A million people are being advised to register so that they donít lose any money to tax on their savings interest. From the 6 April, the rules are changing so that if your annual income is under £15,600, you will be in line for tax-free savings.
In order to register, the saver must get hold of an R85 form for each of their taxable accounts and fill out the necessary details. Such forms are available at building societies and banks. A customer is able to verify if they qualify for this scheme at the HMRC website.
The change will see the negation of the original regulation that a saver must pay 10% on their savings interest of their first £2,880, with the qualification that your annual income falls below the required amount. Under the new rules, there will be a zero-tax band on the savings interest of their first £5,000.
Those looking to qualify for the tax-free savings interest must add up their entire taxable income with the proviso that they do not add in the interest from their savings account. Therefore, this includes benefits, all income from stock market investing as well as pensions.
Furthermore, there could be as many as 500,000 people eligible to reclaim some of the tax they did lose on savings interest. To qualify for this their non-savings income total must come to less that £15,600. If entitled to this benefit, it is necessary to full out an R40 form or put the figure down as part of their total tax return form.
The Chancellor of the Exchequer, George Osborne, commented on the rule change: ìA key part of our long-term economic plan is to support savers and boost hardworking peopleís financial security at all stages of life. Thatís why one month from now, the lowest earners can get their savings interest tax-free. This will provide a massive boost for 1.5 million savers across the country, putting money in the pockets of those who need it most.î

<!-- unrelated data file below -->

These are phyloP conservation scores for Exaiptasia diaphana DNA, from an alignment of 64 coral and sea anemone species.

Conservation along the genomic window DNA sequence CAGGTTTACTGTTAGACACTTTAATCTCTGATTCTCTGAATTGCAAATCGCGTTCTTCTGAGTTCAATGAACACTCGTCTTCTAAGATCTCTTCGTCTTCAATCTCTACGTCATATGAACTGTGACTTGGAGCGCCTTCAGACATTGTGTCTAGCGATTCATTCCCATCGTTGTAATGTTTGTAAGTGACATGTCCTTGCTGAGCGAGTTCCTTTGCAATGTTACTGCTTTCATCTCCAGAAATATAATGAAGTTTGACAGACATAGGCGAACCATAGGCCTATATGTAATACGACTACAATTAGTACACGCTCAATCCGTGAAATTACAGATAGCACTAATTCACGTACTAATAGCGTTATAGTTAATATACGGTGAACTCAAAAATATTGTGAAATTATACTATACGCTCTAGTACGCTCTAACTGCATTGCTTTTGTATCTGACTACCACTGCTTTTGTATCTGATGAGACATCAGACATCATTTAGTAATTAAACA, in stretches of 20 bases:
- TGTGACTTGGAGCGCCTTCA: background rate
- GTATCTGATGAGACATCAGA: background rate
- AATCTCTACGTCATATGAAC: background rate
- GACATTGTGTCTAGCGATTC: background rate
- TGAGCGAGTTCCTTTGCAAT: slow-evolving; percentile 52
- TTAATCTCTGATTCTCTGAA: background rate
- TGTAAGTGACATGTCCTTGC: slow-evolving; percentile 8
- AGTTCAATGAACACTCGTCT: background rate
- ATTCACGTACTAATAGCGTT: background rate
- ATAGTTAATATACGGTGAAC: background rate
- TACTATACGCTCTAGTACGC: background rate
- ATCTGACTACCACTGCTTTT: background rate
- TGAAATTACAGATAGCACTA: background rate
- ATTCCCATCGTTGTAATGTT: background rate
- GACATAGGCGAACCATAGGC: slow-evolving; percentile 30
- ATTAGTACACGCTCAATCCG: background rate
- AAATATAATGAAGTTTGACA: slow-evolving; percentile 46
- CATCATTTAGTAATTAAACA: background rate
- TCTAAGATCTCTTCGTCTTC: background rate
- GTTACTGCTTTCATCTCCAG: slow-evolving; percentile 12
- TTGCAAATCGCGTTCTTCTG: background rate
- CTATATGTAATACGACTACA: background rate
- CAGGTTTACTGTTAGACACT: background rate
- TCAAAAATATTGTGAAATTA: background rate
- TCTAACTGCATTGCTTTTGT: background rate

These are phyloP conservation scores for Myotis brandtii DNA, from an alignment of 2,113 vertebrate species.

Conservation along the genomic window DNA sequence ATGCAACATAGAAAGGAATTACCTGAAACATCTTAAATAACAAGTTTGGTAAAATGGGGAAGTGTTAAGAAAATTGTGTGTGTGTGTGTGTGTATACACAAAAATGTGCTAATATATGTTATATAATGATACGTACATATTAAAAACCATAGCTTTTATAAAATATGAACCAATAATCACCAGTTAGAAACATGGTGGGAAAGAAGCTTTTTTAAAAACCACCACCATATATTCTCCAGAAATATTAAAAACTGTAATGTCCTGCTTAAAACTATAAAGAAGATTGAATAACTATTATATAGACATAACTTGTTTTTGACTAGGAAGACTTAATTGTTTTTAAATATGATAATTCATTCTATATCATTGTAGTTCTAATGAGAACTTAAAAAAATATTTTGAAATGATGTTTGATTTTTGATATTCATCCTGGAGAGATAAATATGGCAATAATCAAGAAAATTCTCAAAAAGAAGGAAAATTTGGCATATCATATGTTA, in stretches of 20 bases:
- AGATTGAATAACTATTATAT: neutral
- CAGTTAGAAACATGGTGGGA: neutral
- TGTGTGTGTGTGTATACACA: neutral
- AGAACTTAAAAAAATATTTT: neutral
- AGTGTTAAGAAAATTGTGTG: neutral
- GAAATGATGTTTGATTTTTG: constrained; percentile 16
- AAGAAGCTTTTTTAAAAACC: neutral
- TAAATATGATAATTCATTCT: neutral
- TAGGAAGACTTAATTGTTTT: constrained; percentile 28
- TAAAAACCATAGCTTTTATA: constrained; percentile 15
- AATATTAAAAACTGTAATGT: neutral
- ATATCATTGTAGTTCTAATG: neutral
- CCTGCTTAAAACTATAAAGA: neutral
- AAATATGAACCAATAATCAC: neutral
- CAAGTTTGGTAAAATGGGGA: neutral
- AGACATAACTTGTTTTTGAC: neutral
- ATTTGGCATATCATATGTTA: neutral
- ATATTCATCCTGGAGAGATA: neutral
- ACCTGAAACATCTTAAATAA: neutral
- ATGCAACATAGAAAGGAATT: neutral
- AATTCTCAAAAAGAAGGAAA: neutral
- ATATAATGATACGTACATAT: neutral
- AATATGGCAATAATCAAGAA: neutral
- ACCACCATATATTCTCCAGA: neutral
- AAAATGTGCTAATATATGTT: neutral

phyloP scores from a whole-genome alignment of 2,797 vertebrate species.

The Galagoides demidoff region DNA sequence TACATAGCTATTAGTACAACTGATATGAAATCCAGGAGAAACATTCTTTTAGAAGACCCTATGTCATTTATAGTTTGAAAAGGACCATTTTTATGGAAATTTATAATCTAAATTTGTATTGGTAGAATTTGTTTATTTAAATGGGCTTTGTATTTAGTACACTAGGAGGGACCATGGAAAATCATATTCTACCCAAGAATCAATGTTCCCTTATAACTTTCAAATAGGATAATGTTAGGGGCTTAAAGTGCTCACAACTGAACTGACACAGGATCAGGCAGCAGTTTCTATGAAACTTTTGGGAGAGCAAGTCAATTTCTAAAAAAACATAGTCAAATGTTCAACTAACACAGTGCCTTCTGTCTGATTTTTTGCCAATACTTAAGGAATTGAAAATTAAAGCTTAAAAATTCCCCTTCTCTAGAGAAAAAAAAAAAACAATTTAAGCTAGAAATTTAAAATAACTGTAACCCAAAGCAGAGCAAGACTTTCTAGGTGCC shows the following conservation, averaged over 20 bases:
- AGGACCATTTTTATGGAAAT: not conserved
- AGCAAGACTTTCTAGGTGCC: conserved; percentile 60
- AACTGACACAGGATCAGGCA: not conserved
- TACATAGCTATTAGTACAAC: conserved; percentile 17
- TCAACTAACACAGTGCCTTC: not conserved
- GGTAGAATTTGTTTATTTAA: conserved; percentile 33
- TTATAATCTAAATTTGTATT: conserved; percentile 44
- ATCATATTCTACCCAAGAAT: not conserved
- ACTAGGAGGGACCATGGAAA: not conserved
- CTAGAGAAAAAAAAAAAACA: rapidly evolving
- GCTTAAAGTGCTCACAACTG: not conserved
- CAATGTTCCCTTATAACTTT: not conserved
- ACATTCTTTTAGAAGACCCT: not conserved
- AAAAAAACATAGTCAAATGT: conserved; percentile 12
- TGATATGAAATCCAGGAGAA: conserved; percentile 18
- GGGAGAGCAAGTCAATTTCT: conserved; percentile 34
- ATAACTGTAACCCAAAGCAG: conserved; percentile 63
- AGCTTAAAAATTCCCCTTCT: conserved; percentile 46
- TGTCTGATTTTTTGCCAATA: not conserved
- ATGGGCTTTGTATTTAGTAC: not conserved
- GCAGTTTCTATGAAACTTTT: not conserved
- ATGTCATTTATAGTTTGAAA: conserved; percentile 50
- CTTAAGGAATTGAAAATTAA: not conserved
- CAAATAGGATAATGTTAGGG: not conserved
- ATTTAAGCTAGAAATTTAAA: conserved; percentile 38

A number of examples have been offered by the government to further elucidate the scheme.
Derek (part-time gardener): Derek takes in £12,000 a year and £10,500 of this a personal allowance which comes tax free. He therefore is charged 20% tax (basic percentage income tax) on the remaining £1,500. Additionally, he take in £400 per annum in interest through savings. This all comes to less than the stipulated £15,500 and thus he qualifies to register for tax-free savings interest.
Claire (Chef): Claire takes in £25,000 per annum and her personal allowance that is tax-free is £10,600. Therefore she receives 20% tax on £14,400 of her income and gets £80 per annum in savings. Because she earns over the stipulated £15,600 she does not qualify for the scheme.